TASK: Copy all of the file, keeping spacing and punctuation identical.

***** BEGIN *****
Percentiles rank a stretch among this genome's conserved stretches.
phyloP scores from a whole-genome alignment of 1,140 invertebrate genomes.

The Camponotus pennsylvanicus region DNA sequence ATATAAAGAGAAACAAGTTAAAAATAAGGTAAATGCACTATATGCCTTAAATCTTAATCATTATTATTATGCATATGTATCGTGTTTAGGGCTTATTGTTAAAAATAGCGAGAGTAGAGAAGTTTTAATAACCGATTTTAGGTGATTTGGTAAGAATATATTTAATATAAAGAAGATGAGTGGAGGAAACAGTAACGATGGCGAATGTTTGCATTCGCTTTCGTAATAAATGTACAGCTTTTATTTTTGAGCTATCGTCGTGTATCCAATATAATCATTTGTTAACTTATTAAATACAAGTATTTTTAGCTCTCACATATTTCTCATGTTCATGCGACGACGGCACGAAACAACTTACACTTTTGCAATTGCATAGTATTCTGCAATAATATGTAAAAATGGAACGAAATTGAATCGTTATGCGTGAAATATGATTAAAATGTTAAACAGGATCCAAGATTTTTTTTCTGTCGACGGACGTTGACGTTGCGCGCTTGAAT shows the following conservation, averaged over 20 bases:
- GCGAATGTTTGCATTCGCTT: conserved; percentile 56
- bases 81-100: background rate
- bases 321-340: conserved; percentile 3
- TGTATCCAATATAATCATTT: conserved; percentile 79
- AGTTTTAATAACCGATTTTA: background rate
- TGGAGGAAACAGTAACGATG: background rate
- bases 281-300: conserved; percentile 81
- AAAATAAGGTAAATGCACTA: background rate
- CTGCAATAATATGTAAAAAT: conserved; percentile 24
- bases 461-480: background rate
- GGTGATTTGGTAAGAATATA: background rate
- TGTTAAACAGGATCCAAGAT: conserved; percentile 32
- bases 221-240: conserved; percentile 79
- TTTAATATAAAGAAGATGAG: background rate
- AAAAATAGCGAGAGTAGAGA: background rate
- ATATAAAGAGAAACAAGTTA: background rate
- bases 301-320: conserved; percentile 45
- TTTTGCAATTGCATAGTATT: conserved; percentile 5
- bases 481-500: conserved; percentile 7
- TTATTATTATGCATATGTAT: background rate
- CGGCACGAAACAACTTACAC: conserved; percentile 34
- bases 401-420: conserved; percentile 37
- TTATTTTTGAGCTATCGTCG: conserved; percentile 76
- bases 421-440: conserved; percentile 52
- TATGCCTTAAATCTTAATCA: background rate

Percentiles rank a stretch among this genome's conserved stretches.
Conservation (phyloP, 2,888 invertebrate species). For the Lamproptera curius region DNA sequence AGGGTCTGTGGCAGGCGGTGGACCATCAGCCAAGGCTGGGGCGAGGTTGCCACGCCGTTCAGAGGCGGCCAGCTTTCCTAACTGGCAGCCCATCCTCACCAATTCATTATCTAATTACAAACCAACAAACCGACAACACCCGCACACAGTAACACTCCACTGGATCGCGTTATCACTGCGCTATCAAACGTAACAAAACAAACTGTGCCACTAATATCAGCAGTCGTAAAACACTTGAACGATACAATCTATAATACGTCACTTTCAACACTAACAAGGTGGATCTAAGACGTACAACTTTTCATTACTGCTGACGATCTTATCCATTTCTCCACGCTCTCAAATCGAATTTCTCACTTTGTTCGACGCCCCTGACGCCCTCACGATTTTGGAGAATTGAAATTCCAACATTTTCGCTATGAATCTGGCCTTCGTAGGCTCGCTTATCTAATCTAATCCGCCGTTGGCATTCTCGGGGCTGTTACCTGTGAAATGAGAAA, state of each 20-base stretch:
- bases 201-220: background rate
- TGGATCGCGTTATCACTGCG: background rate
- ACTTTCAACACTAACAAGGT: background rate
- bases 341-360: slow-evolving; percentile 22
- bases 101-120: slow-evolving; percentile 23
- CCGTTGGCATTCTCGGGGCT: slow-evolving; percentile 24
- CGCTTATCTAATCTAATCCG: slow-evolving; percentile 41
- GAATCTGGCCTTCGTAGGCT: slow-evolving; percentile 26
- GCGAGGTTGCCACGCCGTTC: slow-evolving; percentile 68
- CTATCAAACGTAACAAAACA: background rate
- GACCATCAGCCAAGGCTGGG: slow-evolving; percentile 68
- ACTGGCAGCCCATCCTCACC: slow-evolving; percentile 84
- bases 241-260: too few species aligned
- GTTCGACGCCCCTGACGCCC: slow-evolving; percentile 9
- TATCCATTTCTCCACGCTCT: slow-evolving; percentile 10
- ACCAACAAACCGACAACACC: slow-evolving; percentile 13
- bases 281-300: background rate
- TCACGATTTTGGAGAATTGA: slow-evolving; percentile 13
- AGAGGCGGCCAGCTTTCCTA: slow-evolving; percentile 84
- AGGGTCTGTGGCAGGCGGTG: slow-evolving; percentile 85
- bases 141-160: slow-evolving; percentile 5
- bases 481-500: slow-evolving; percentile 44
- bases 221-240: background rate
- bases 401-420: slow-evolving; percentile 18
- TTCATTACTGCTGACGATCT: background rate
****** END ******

Percentiles rank a stretch among this genome's conserved stretches.
phyloP scores from a whole-genome alignment of 1,140 invertebrate genomes.

The Camponotus pennsylvanicus region DNA sequence ATATAAAGAGAAACAAGTTAAAAATAAGGTAAATGCACTATATGCCTTAAATCTTAATCATTATTATTATGCATATGTATCGTGTTTAGGGCTTATTGTTAAAAATAGCGAGAGTAGAGAAGTTTTAATAACCGATTTTAGGTGATTTGGTAAGAATATATTTAATATAAAGAAGATGAGTGGAGGAAACAGTAACGATGGCGAATGTTTGCATTCGCTTTCGTAATAAATGTACAGCTTTTATTTTTGAGCTATCGTCGTGTATCCAATATAATCATTTGTTAACTTATTAAATACAAGTATTTTTAGCTCTCACATATTTCTCATGTTCATGCGACGACGGCACGAAACAACTTACACTTTTGCAATTGCATAGTATTCTGCAATAATATGTAAAAATGGAACGAAATTGAATCGTTATGCGTGAAATATGATTAAAATGTTAAACAGGATCCAAGATTTTTTTTCTGTCGACGGACGTTGACGTTGCGCGCTTGAAT shows the following conservation, averaged over 20 bases:
- GCGAATGTTTGCATTCGCTT: conserved; percentile 56
- bases 81-100: background rate
- bases 321-340: conserved; percentile 3
- TGTATCCAATATAATCATTT: conserved; percentile 79
- AGTTTTAATAACCGATTTTA: background rate
- TGGAGGAAACAGTAACGATG: background rate
- bases 281-300: conserved; percentile 81
- AAAATAAGGTAAATGCACTA: background rate
- CTGCAATAATATGTAAAAAT: conserved; percentile 24
- bases 461-480: background rate
- GGTGATTTGGTAAGAATATA: background rate
- TGTTAAACAGGATCCAAGAT: conserved; percentile 32
- bases 221-240: conserved; percentile 79
- TTTAATATAAAGAAGATGAG: background rate
- AAAAATAGCGAGAGTAGAGA: background rate
- ATATAAAGAGAAACAAGTTA: background rate
- bases 301-320: conserved; percentile 45
- TTTTGCAATTGCATAGTATT: conserved; percentile 5
- bases 481-500: conserved; percentile 7
- TTATTATTATGCATATGTAT: background rate
- CGGCACGAAACAACTTACAC: conserved; percentile 34
- bases 401-420: conserved; percentile 37
- TTATTTTTGAGCTATCGTCG: conserved; percentile 76
- bases 421-440: conserved; percentile 52
- TATGCCTTAAATCTTAATCA: background rate

Percentiles rank a stretch among this genome's conserved stretches.
Conservation (phyloP, 2,888 invertebrate species). For the Lamproptera curius region DNA sequence AGGGTCTGTGGCAGGCGGTGGACCATCAGCCAAGGCTGGGGCGAGGTTGCCACGCCGTTCAGAGGCGGCCAGCTTTCCTAACTGGCAGCCCATCCTCACCAATTCATTATCTAATTACAAACCAACAAACCGACAACACCCGCACACAGTAACACTCCACTGGATCGCGTTATCACTGCGCTATCAAACGTAACAAAACAAACTGTGCCACTAATATCAGCAGTCGTAAAACACTTGAACGATACAATCTATAATACGTCACTTTCAACACTAACAAGGTGGATCTAAGACGTACAACTTTTCATTACTGCTGACGATCTTATCCATTTCTCCACGCTCTCAAATCGAATTTCTCACTTTGTTCGACGCCCCTGACGCCCTCACGATTTTGGAGAATTGAAATTCCAACATTTTCGCTATGAATCTGGCCTTCGTAGGCTCGCTTATCTAATCTAATCCGCCGTTGGCATTCTCGGGGCTGTTACCTGTGAAATGAGAAA, state of each 20-base stretch:
- bases 201-220: background rate
- TGGATCGCGTTATCACTGCG: background rate
- ACTTTCAACACTAACAAGGT: background rate
- bases 341-360: slow-evolving; percentile 22
- bases 101-120: slow-evolving; percentile 23
- CCGTTGGCATTCTCGGGGCT: slow-evolving; percentile 24
- CGCTTATCTAATCTAATCCG: slow-evolving; percentile 41
- GAATCTGGCCTTCGTAGGCT: slow-evolving; percentile 26
- GCGAGGTTGCCACGCCGTTC: slow-evolving; percentile 68
- CTATCAAACGTAACAAAACA: background rate
- GACCATCAGCCAAGGCTGGG: slow-evolving; percentile 68
- ACTGGCAGCCCATCCTCACC: slow-evolving; percentile 84
- bases 241-260: too few species aligned
- GTTCGACGCCCCTGACGCCC: slow-evolving; percentile 9
- TATCCATTTCTCCACGCTCT: slow-evolving; percentile 10
- ACCAACAAACCGACAACACC: slow-evolving; percentile 13
- bases 281-300: background rate
- TCACGATTTTGGAGAATTGA: slow-evolving; percentile 13
- AGAGGCGGCCAGCTTTCCTA: slow-evolving; percentile 84
- AGGGTCTGTGGCAGGCGGTG: slow-evolving; percentile 85
- bases 141-160: slow-evolving; percentile 5
- bases 481-500: slow-evolving; percentile 44
- bases 221-240: background rate
- bases 401-420: slow-evolving; percentile 18
- TTCATTACTGCTGACGATCT: background rate